Finally, on the last obstacle, she was feeling confident enough to do it on her own, and she left the Canyon Course with a massive smile on her face knowing that she had just conquered a major fear. While it's probably not a good idea to attempt these ropes courses if you have a significant fear of heights, sometimes the panic doesn't set in until you've already started, and we were so impressed with how the staff at the Olympic Park handled the situation. They helped this to be a positive confidence building experience instead of a traumatic one.
Tickets for all ropes courses is $22
Activities for younger kids
Younger kids will really enjoy the setting of the Utah Olympic Park, and especially some of the displays and exhibits. We went with our 2-year-old, and the museum was probably his favorite part of our visit. There are bobsleds to jump in, luge and skeleton sleds to test out and plenty of fun little videos and displays.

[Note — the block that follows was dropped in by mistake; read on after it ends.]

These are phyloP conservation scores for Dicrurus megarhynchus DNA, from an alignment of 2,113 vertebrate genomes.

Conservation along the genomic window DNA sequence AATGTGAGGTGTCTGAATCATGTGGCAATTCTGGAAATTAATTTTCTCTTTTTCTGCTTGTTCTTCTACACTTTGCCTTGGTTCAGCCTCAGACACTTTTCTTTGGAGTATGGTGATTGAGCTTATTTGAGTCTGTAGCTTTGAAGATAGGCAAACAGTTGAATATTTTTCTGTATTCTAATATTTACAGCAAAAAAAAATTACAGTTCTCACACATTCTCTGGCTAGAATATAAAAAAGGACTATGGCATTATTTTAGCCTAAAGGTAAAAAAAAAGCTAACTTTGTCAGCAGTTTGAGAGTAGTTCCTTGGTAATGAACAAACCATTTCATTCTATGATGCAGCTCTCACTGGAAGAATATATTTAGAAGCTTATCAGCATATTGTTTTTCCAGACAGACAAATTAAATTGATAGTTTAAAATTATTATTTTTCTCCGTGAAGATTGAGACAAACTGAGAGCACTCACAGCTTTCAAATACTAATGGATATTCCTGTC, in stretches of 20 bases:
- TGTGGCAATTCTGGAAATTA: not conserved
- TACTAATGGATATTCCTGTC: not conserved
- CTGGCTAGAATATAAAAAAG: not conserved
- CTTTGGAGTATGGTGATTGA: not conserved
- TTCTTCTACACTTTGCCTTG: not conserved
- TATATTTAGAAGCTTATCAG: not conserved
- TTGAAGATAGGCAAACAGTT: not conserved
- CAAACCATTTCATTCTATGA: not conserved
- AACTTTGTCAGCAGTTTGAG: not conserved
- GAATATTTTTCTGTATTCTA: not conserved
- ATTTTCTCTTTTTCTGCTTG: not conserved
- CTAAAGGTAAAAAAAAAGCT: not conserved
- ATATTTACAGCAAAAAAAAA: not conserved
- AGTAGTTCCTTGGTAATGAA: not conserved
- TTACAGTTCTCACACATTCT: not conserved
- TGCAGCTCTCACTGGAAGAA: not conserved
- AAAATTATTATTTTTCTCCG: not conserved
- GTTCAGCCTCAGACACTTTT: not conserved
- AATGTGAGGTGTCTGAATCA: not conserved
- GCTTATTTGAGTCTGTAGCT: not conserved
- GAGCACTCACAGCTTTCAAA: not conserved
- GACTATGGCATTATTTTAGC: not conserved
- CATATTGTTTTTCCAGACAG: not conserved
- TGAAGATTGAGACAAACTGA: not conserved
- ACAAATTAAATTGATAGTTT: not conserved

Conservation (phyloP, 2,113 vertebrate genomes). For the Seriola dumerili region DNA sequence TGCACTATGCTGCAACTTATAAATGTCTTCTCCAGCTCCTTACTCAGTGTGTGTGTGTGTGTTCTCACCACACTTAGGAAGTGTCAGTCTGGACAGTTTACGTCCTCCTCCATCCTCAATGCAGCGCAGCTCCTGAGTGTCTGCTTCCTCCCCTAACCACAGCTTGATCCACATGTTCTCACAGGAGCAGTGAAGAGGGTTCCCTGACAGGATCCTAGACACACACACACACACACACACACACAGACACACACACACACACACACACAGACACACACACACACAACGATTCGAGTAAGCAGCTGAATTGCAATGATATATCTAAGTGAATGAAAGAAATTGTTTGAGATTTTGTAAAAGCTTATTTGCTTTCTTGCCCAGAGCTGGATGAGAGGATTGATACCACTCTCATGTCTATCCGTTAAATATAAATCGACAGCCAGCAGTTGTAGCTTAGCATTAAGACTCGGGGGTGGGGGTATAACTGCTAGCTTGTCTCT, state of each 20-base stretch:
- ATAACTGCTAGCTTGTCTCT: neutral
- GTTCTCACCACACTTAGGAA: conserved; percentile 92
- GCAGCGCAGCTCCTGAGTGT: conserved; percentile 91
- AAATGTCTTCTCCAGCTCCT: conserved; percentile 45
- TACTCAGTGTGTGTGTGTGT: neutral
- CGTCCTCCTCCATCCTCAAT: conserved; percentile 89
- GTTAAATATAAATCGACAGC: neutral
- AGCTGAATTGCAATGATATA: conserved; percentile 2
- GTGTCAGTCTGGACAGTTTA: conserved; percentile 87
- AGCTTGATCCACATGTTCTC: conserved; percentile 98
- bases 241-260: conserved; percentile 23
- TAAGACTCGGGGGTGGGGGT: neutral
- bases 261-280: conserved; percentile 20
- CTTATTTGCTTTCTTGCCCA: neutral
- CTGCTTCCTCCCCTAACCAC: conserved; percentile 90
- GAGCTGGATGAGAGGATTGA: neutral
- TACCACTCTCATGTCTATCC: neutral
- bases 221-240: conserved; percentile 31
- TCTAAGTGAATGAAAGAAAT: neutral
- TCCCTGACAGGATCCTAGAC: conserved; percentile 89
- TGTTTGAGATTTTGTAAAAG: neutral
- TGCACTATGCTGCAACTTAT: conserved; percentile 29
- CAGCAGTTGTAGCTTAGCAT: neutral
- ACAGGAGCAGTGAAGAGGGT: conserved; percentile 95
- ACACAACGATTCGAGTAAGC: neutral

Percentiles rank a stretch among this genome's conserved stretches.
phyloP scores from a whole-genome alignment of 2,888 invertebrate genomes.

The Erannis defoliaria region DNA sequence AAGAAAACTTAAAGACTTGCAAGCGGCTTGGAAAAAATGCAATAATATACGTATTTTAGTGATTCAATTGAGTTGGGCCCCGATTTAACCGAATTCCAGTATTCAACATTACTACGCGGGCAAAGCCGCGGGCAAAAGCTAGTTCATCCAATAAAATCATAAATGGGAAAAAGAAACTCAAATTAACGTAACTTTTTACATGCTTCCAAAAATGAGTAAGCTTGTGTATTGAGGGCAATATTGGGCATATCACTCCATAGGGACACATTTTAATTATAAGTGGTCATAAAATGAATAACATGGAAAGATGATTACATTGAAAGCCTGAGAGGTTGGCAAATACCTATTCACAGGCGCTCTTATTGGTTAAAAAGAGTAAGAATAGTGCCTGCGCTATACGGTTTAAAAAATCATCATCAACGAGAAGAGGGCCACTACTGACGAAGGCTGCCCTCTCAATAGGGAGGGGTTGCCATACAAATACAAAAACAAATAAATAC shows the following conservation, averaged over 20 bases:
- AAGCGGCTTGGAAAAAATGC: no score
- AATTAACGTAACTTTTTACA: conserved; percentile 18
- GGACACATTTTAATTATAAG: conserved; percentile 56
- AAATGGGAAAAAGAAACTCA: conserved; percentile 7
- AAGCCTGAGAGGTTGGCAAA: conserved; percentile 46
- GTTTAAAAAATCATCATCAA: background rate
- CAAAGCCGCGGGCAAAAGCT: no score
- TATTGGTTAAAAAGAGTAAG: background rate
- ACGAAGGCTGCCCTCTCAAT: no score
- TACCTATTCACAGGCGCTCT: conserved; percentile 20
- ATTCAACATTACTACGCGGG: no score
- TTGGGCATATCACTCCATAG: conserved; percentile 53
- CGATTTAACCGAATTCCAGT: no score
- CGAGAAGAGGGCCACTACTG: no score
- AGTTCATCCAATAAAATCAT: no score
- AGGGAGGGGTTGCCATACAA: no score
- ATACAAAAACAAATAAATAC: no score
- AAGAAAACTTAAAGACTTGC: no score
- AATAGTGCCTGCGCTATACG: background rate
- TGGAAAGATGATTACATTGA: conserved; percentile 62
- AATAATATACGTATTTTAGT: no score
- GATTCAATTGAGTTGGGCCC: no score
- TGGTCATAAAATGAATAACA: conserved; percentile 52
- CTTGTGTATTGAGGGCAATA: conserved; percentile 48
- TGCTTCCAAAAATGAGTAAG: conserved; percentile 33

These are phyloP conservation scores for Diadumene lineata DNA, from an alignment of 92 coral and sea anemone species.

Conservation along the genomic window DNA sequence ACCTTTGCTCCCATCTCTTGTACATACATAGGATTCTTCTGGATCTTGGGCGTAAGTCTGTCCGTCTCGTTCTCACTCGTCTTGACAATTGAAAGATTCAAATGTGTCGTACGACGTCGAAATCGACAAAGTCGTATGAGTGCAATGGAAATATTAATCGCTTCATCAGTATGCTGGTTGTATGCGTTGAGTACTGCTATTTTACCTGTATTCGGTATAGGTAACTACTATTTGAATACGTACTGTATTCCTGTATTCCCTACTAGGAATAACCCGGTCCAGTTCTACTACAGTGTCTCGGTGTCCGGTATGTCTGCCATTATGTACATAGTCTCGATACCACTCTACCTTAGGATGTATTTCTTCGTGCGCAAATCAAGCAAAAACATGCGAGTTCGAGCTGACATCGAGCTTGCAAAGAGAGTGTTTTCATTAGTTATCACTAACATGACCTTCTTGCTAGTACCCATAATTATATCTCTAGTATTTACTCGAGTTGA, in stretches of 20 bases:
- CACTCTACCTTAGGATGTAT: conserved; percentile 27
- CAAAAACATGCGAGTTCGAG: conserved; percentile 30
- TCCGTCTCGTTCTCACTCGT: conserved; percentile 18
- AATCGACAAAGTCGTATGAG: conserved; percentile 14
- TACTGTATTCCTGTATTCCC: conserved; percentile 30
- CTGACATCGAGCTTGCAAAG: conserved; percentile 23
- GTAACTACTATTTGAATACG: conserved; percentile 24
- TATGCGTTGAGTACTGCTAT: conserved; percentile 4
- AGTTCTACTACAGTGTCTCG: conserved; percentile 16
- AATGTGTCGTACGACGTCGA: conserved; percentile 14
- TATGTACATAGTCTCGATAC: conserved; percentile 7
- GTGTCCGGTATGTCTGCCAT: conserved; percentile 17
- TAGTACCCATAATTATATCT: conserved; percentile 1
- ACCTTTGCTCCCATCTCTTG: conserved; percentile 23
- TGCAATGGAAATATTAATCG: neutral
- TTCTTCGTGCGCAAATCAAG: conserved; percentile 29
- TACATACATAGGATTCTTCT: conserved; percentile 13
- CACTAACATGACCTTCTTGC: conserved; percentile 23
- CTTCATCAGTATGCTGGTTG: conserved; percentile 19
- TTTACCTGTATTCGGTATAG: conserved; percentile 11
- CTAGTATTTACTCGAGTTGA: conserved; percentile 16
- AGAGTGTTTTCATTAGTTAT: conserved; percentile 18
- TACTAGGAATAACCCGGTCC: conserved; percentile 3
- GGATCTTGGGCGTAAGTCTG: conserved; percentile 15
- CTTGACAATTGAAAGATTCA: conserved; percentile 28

Once you're outside, it's important to know that the Olympic Park is pretty spread out so getting between activities and areas will require a good amount of walking, though the paths are mostly stroller friendly. For activities suited well to younger kids, head to the Discovery area down the hill and to the east of the pool. Here you'll find the playground, beginner ropes course, scenic chairlift, and perhaps most importantly a snack shop that sells ice cream! None of the adventure activities are really suitable for young kids, though once they reach 35 pounds, they can go on the Discovery ropes course with an adult. The scenic chairlift will allow younger children on the lift, however for kids under age 3 they ask that they be in a child carrier. If the timing works well for you to go to the Flying Aces show on the weekend, it's an excellent choice for all ages so make sure to plan that into your day.